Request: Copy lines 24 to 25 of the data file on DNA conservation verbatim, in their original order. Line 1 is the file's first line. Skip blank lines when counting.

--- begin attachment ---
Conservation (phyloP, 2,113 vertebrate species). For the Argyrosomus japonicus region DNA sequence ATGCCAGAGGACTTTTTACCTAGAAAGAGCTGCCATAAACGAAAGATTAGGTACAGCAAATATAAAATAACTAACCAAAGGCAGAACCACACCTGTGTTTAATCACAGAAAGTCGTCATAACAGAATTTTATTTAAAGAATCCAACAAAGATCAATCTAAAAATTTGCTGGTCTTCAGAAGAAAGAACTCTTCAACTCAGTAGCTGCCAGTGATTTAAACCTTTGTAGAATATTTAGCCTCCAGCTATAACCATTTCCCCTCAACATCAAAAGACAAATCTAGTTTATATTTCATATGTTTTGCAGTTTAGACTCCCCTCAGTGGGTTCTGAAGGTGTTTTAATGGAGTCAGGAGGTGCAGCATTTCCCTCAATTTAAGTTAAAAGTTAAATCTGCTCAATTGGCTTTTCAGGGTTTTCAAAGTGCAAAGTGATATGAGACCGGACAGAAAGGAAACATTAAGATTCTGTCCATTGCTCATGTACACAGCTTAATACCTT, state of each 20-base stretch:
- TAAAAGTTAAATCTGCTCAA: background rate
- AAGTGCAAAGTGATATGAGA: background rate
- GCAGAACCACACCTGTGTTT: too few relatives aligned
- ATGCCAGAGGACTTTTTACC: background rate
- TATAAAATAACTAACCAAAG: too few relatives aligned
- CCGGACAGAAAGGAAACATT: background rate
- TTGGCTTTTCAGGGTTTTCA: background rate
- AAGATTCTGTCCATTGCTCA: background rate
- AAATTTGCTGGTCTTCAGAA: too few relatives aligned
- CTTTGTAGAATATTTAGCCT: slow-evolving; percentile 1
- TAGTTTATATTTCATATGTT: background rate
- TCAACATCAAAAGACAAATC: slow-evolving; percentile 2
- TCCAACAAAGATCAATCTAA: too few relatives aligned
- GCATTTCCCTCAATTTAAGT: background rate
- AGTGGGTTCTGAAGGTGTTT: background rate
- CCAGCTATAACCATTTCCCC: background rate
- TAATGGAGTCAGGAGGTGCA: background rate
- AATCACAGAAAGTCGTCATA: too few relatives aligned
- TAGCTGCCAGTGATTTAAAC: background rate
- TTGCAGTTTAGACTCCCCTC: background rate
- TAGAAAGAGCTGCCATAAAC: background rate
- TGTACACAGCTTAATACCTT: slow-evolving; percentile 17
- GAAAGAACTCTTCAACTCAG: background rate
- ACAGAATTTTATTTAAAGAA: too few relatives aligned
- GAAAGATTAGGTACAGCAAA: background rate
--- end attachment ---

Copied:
- GAAAGAACTCTTCAACTCAG: background rate
- ACAGAATTTTATTTAAAGAA: too few relatives aligned